The flight of foreign agricultural workers from Israel, and the hesitance of those remaining to work under rocket fire, created tremendous damage to farmers in the South, according to a claims attorney involved with many cases.
Over the month of Operation Protective Edge, about 80 farmhands from Thailand who were working in southern Israel left their positions, attorney Hagit Weinstock said on Tuesday. While some of the workers – particularly those who had recently arrived – returned directly to Thailand, others sought calmer farther north in Israel, she said.
When Thai worker Narakorn Kittiyangkul, 36, became the third civilian to die in Israel in a July 23 mortar attack in the Ashkelon Coast region, even those who had stayed began avoiding working the farms, Weinstock added. The wide-scale departure of employees has dealt the farms long-term damage, as it takes time to train new staff, she explained.
State compensation for direct damages – such as rocket strikes – is being paid caseby- case based on claims and security evaluations, according to the Tax Authority.
Last week, an outline of regulations approved by the Knesset Finance Committee expanded the number of farmers who could receive indirect compensation, from those within 7 km. of Gaza to those within 40 km. Payment for indirect damages – such as the inability to operate under fire – is being classified according to three geographical categories, with compensation rates based on the distance from the Strip.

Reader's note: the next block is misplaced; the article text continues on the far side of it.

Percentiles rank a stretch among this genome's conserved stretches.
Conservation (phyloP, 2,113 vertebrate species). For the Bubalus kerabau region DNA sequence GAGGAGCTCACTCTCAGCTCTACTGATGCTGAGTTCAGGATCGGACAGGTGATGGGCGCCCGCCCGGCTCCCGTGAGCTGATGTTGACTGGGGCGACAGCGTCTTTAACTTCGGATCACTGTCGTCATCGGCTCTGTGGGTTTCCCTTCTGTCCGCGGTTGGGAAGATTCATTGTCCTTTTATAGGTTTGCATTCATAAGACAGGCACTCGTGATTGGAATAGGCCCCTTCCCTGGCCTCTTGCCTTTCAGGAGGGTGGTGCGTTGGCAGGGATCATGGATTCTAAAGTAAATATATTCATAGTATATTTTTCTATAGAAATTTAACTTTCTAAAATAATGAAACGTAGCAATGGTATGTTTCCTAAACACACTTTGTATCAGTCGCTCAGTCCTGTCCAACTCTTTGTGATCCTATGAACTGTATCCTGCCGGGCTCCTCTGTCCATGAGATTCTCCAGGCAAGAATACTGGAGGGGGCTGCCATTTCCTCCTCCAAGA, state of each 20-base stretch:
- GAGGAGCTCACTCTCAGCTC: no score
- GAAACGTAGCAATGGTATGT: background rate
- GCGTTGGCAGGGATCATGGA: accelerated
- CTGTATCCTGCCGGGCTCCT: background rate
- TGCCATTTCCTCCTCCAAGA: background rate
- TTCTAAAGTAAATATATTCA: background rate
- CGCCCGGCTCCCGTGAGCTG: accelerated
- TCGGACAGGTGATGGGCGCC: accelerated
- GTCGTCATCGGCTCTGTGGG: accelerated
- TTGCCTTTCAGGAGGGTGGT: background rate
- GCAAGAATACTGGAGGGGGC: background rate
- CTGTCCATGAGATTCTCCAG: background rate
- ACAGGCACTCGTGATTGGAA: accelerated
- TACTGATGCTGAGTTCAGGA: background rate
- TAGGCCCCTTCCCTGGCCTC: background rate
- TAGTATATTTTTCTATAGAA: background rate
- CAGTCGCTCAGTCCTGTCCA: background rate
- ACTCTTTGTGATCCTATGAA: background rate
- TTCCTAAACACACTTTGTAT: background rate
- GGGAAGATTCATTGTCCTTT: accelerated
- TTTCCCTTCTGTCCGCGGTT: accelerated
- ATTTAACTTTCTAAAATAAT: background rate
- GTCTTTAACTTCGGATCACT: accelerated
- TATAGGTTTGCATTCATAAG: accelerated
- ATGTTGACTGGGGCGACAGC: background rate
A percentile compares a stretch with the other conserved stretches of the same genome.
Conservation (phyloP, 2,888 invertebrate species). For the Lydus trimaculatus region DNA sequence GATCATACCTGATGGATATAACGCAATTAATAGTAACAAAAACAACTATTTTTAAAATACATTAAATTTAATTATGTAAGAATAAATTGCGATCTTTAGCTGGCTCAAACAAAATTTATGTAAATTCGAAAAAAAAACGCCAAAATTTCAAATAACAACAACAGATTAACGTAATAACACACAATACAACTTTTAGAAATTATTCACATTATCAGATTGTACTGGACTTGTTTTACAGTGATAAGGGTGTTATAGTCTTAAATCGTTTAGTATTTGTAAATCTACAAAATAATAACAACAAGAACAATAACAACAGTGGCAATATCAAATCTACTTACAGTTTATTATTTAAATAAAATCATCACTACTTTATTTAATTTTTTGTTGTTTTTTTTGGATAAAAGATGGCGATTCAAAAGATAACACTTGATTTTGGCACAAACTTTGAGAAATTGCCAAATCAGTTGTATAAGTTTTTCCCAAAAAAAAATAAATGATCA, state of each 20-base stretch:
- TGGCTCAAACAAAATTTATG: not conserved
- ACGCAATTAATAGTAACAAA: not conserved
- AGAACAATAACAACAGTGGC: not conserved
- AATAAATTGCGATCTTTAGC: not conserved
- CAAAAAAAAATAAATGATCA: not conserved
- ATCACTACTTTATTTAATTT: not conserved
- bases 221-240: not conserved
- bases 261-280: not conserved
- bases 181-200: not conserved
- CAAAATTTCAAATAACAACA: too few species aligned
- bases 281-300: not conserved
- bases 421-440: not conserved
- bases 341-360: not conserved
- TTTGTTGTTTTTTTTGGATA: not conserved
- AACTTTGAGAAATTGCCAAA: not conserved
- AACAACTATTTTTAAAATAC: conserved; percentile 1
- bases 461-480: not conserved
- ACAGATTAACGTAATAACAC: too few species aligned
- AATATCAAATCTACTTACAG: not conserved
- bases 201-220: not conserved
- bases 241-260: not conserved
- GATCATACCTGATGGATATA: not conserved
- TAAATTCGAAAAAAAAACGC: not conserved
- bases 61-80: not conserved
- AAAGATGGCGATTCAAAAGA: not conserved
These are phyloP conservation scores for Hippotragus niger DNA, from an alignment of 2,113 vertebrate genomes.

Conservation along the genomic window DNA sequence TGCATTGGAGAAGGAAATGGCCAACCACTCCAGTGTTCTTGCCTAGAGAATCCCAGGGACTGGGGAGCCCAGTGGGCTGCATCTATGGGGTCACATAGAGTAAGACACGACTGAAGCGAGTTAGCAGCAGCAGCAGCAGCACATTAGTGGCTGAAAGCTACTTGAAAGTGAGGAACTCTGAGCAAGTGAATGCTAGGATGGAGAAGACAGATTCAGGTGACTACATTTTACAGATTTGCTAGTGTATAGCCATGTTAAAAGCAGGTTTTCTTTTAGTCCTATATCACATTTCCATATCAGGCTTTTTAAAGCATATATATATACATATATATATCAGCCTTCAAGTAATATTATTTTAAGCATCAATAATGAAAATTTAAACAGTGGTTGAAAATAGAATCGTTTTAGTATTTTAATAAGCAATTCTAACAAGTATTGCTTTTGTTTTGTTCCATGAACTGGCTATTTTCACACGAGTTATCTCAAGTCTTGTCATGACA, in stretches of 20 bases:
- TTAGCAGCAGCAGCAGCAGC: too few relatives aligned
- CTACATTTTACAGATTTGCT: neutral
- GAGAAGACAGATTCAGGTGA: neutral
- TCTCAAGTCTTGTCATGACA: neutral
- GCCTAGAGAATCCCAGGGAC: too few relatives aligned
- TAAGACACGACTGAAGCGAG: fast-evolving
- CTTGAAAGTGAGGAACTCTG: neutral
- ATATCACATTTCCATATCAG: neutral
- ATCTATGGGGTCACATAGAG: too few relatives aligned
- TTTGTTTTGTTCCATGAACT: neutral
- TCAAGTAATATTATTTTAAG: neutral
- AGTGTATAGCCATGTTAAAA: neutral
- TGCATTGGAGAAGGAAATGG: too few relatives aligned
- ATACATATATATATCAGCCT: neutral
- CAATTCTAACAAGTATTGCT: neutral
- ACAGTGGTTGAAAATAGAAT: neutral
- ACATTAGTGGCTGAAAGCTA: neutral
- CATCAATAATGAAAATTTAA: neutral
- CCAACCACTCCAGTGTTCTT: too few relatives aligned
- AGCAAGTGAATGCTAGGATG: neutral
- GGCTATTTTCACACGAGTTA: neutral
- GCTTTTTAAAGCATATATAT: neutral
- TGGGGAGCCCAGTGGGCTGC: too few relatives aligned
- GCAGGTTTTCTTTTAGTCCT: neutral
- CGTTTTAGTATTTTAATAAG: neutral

Weinstock recommends that farmers and business owners who have the financial cushion to avoid filing hurriedly for compensation, and instead conduct a thorough examination of all of their damages to receive as much compensation as possible.
Agriculture is unique in that crops cannot be produced all year, thereby limiting the ability to make up losses, she said.
Weinstock, who said she is working with 20 to 30 moshavim and kibbutzim, stressed that on worker absences alone each moshav or kibbutz had lost about NIS 7 million.
“For all my clients, the workers are running away from their farms and they have no workers,” she said.
Although it is quiet during the current 72-hour ceasefire, Weinstock said that many of the workers do not believe that the calm will persist.
“Now, when we are talking, [the farmers] are having a problem getting them back,” she said.